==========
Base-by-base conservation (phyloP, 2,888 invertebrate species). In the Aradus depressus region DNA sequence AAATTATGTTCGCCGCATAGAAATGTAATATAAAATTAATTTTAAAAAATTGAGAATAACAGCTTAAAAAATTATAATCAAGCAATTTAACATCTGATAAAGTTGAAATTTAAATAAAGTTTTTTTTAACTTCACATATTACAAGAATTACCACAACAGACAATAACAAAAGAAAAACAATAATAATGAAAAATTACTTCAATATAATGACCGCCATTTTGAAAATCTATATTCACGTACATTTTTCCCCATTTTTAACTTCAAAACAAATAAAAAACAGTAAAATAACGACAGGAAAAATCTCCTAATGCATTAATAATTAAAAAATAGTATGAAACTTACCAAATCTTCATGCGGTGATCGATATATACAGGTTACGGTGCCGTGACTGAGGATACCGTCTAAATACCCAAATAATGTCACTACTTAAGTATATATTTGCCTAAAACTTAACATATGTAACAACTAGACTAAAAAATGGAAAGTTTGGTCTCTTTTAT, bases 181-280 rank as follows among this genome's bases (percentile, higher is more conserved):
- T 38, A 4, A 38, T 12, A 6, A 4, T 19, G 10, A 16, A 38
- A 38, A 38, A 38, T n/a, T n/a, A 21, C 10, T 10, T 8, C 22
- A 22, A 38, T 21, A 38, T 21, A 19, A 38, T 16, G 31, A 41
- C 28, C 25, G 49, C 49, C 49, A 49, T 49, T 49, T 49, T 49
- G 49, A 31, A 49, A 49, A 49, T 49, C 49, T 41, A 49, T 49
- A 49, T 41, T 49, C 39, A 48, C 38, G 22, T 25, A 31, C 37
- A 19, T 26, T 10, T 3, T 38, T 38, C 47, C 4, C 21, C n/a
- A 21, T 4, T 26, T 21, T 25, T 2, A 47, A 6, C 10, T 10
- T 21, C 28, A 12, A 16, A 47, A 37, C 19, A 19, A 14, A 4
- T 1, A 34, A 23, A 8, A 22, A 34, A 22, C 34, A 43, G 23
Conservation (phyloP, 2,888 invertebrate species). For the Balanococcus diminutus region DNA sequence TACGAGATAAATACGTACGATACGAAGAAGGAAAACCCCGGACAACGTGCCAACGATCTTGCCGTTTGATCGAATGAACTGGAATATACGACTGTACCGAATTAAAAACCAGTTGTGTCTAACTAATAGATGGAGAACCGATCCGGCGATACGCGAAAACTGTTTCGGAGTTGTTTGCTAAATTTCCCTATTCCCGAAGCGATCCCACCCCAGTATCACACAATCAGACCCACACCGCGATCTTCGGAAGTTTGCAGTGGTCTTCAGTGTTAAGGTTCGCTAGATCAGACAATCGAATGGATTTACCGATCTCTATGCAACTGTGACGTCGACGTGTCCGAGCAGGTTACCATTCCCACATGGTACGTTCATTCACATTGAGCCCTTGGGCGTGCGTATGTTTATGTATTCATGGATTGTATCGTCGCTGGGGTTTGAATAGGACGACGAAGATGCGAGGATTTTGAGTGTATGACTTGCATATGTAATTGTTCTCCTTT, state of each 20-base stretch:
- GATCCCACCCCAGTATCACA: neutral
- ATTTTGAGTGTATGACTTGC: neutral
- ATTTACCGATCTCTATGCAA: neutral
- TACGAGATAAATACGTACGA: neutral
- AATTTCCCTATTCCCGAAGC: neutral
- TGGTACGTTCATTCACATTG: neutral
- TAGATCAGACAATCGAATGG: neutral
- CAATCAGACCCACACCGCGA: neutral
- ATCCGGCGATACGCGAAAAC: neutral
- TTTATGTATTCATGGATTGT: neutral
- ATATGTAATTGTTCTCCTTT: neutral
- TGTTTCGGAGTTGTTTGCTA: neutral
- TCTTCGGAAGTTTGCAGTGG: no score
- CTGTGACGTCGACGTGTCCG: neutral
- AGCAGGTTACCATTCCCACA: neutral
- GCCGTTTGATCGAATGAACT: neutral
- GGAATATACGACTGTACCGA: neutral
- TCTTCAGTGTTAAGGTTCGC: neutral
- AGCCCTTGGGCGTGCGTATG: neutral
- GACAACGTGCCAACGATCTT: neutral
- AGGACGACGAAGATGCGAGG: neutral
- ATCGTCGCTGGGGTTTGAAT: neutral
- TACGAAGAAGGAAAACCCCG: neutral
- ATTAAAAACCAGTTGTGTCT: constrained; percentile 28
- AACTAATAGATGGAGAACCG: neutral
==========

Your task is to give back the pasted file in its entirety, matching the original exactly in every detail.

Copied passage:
Base-by-base conservation (phyloP, 2,888 invertebrate species). In the Aradus depressus region DNA sequence AAATTATGTTCGCCGCATAGAAATGTAATATAAAATTAATTTTAAAAAATTGAGAATAACAGCTTAAAAAATTATAATCAAGCAATTTAACATCTGATAAAGTTGAAATTTAAATAAAGTTTTTTTTAACTTCACATATTACAAGAATTACCACAACAGACAATAACAAAAGAAAAACAATAATAATGAAAAATTACTTCAATATAATGACCGCCATTTTGAAAATCTATATTCACGTACATTTTTCCCCATTTTTAACTTCAAAACAAATAAAAAACAGTAAAATAACGACAGGAAAAATCTCCTAATGCATTAATAATTAAAAAATAGTATGAAACTTACCAAATCTTCATGCGGTGATCGATATATACAGGTTACGGTGCCGTGACTGAGGATACCGTCTAAATACCCAAATAATGTCACTACTTAAGTATATATTTGCCTAAAACTTAACATATGTAACAACTAGACTAAAAAATGGAAAGTTTGGTCTCTTTTAT, bases 181-280 rank as follows among this genome's bases (percentile, higher is more conserved):
- T 38, A 4, A 38, T 12, A 6, A 4, T 19, G 10, A 16, A 38
- A 38, A 38, A 38, T n/a, T n/a, A 21, C 10, T 10, T 8, C 22
- A 22, A 38, T 21, A 38, T 21, A 19, A 38, T 16, G 31, A 41
- C 28, C 25, G 49, C 49, C 49, A 49, T 49, T 49, T 49, T 49
- G 49, A 31, A 49, A 49, A 49, T 49, C 49, T 41, A 49, T 49
- A 49, T 41, T 49, C 39, A 48, C 38, G 22, T 25, A 31, C 37
- A 19, T 26, T 10, T 3, T 38, T 38, C 47, C 4, C 21, C n/a
- A 21, T 4, T 26, T 21, T 25, T 2, A 47, A 6, C 10, T 10
- T 21, C 28, A 12, A 16, A 47, A 37, C 19, A 19, A 14, A 4
- T 1, A 34, A 23, A 8, A 22, A 34, A 22, C 34, A 43, G 23
Conservation (phyloP, 2,888 invertebrate species). For the Balanococcus diminutus region DNA sequence TACGAGATAAATACGTACGATACGAAGAAGGAAAACCCCGGACAACGTGCCAACGATCTTGCCGTTTGATCGAATGAACTGGAATATACGACTGTACCGAATTAAAAACCAGTTGTGTCTAACTAATAGATGGAGAACCGATCCGGCGATACGCGAAAACTGTTTCGGAGTTGTTTGCTAAATTTCCCTATTCCCGAAGCGATCCCACCCCAGTATCACACAATCAGACCCACACCGCGATCTTCGGAAGTTTGCAGTGGTCTTCAGTGTTAAGGTTCGCTAGATCAGACAATCGAATGGATTTACCGATCTCTATGCAACTGTGACGTCGACGTGTCCGAGCAGGTTACCATTCCCACATGGTACGTTCATTCACATTGAGCCCTTGGGCGTGCGTATGTTTATGTATTCATGGATTGTATCGTCGCTGGGGTTTGAATAGGACGACGAAGATGCGAGGATTTTGAGTGTATGACTTGCATATGTAATTGTTCTCCTTT, state of each 20-base stretch:
- GATCCCACCCCAGTATCACA: neutral
- ATTTTGAGTGTATGACTTGC: neutral
- ATTTACCGATCTCTATGCAA: neutral
- TACGAGATAAATACGTACGA: neutral
- AATTTCCCTATTCCCGAAGC: neutral
- TGGTACGTTCATTCACATTG: neutral
- TAGATCAGACAATCGAATGG: neutral
- CAATCAGACCCACACCGCGA: neutral
- ATCCGGCGATACGCGAAAAC: neutral
- TTTATGTATTCATGGATTGT: neutral
- ATATGTAATTGTTCTCCTTT: neutral
- TGTTTCGGAGTTGTTTGCTA: neutral
- TCTTCGGAAGTTTGCAGTGG: no score
- CTGTGACGTCGACGTGTCCG: neutral
- AGCAGGTTACCATTCCCACA: neutral
- GCCGTTTGATCGAATGAACT: neutral
- GGAATATACGACTGTACCGA: neutral
- TCTTCAGTGTTAAGGTTCGC: neutral
- AGCCCTTGGGCGTGCGTATG: neutral
- GACAACGTGCCAACGATCTT: neutral
- AGGACGACGAAGATGCGAGG: neutral
- ATCGTCGCTGGGGTTTGAAT: neutral
- TACGAAGAAGGAAAACCCCG: neutral
- ATTAAAAACCAGTTGTGTCT: constrained; percentile 28
- AACTAATAGATGGAGAACCG: neutral